While trying to explain what I was feeling and experiencing I would feel overwhelmed, confused and angry at the information coming through me as I tried to articulate verbally or emotionally what was happening. I'd try to deal with the strong currents of information I felt and often "it" would throw me into paralysis -- a seizure, but invisible to the outside world. In the last few years, I've become more comfortable being in both places: the listener and the experiencer, the mother and the child, the known and the unrecognized. As I've seasoned, life and grace unfolds showing me where my decisions, my choices, my beliefs, my fears have seized me up in my life and the relationships that run through it. I see what I ultimately taught to all of my children. I passed so much of the world I grew up in, to my children.

I have seen where and how I stymied my inner child's voice and hence, my children's voices. I see where my children sometimes move from by how they make decisions in their own lives. I hear myself through them. They access their culture of beliefs, the training they received, usually before they access their heart, their voice, their knowing -- the knowing they came into this world with. I hear how they are making choices from a world I lived and live in as they grabble with the life and the world they are now in. I hear them paralyzed by the insanity of the world they are seeing while what they are feeling is worlds apart. They are torn by the extreme contradiction of what they are feeling and what seems "normal" in this world. They are disillusioned, confused and want to run to somewhere else where humanity makes sense or at the very least humanity makes peace.

Seizures of dis(content). What are seizures? I think we are seeing them in politics, environment, government, business. The paralyzed parties of government, the seizures of nature, the convulsions of business practices all leave us reeling and weak. Whether it be politics, government, business or environment could a seizure be a representation of one way we are connected individually, globally, and universally?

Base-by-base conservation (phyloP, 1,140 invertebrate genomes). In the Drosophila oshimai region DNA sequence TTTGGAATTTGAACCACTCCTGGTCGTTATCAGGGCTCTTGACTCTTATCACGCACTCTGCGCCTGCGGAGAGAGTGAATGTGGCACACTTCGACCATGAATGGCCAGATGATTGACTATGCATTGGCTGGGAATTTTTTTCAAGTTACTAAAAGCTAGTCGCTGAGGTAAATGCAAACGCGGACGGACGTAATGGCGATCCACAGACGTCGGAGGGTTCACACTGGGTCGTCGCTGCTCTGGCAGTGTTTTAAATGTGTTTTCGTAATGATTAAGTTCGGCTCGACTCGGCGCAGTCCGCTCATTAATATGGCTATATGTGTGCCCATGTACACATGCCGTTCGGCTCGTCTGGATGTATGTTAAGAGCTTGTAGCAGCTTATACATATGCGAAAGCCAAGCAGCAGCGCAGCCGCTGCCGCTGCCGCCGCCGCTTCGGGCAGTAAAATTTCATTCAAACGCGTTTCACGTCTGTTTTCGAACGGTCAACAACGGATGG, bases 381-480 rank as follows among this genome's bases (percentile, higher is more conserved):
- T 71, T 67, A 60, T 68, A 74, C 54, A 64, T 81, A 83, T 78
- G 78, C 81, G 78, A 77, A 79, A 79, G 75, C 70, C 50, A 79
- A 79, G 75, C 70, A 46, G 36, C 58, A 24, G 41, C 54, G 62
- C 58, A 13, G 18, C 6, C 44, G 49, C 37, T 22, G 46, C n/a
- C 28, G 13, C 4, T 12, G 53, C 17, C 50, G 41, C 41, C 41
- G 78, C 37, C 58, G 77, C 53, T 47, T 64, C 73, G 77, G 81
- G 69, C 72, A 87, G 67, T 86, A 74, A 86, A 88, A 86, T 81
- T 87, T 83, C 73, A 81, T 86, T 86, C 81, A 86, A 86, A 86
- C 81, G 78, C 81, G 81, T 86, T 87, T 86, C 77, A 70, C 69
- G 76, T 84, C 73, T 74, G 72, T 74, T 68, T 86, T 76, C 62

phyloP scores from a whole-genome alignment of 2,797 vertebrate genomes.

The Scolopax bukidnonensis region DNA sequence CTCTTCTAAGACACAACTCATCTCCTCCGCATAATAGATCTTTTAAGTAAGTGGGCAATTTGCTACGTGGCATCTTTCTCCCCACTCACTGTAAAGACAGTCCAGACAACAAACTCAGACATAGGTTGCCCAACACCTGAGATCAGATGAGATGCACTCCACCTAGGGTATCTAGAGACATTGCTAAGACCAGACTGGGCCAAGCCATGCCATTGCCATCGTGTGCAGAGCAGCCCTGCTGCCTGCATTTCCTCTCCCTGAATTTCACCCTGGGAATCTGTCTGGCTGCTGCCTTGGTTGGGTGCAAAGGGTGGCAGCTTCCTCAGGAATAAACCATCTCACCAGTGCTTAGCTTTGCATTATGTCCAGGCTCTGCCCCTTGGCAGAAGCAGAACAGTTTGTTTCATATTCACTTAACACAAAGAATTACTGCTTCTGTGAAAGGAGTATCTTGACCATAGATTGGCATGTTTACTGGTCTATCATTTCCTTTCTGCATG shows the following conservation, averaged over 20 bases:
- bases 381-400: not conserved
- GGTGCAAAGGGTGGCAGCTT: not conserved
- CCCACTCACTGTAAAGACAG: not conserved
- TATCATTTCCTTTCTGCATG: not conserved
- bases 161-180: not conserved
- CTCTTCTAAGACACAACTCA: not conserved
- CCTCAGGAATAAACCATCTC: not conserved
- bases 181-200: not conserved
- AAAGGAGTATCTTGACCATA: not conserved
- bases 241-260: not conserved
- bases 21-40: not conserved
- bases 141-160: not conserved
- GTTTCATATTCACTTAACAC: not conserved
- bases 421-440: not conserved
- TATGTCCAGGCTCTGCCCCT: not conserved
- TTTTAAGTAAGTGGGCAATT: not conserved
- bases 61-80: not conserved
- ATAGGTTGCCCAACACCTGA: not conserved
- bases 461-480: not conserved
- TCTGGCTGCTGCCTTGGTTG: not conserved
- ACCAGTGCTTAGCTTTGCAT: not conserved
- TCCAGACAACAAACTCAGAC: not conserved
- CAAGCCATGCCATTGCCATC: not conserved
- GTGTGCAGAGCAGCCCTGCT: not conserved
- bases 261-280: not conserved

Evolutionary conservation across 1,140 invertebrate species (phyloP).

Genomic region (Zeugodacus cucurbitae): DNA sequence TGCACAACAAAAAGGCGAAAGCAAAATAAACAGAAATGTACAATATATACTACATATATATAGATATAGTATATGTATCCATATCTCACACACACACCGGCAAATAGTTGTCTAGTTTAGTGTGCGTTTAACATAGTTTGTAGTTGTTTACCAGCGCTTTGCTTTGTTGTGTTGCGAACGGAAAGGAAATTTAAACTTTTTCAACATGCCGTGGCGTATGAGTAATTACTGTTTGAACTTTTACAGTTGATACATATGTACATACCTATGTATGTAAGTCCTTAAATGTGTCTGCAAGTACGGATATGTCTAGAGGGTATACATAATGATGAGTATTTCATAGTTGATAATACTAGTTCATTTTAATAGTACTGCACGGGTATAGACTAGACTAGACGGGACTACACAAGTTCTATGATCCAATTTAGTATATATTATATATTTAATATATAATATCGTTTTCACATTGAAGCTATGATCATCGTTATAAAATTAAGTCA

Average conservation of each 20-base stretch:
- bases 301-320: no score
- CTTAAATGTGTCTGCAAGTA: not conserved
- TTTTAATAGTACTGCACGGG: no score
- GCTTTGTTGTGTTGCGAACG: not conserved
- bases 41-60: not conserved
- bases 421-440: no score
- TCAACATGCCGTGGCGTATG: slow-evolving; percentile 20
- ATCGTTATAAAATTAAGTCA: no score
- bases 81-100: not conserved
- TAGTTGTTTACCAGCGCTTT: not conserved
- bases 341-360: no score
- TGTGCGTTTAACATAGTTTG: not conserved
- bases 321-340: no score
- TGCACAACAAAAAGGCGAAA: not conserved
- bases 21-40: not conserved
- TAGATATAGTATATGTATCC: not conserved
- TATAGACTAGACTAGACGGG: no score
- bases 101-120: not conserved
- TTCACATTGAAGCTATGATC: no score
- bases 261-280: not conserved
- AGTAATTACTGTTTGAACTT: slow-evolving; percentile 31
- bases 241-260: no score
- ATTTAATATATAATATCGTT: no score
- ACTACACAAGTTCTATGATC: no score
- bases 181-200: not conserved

They seem very different: seizures of individuals and seizures of politics and governments, seizures of nature, worlds and the relationships running throughout all of them. We keep them separate, we don't see the connection, the connectedness of everything. So many individuals that have seizures, are kept separate and isolated. The opportunity to experience what might be happening in them as well as in us is inadvertently held at arms length by theories. There is little opportunity and fewer careers for them to understand and utilize what they are feeling, what they are experiencing. They may hold information needing to be understood and voiced for many of us who have become desensitized, so we can somehow make sense of the world's insanity.

I share my own experiences here as I've recognized the seizures throughout my life. I rarely run from them at this point. They offer a way of showing fear, guilt, beliefs and freedom. I share the experience with my son who has the courage to persevere in a world where seeing the impact of a seizure still terrifies many, where many look away and where he and his seizures are treated as a disability rather than an ability or a possibility for a new world.

Maybe these seizures aren't a disorder as much as they magnify the disorder of humanity and the disorder many of us have come not only to accept as normal but to teach as normal. Seizures may tear open the unhealed wounds of many generations. They may bring the insanity many of us have learned to live with, constantly and powerfully, back into our consciousness to question.

All of us who recognize the experience of seizures, internally and externally, can be an example of reflection, meditative action and an active participant in love and peace. We can stand with those who are shaking and shaken, internally and externally, to their core as they see the poverty, abuse, hopelessness, guilt and war humanity continues to justify. We can have compassion while our systems recalibrate, with each seizure, be it in nature, politics, business, divorce, death, loss of job, faith or self-respect. We can choose to stay open to our deep sense of recognition of the extreme conflict humanity is caught in, as it holds on to its belief in a seemingly separate world.

"Bring new eyes to a world or even new lenses and presto, new world." -- John Steinbeck, The Winter of Our Discontent

Carpe diem takes on a new meaning.

Image provided by: The Arts Organization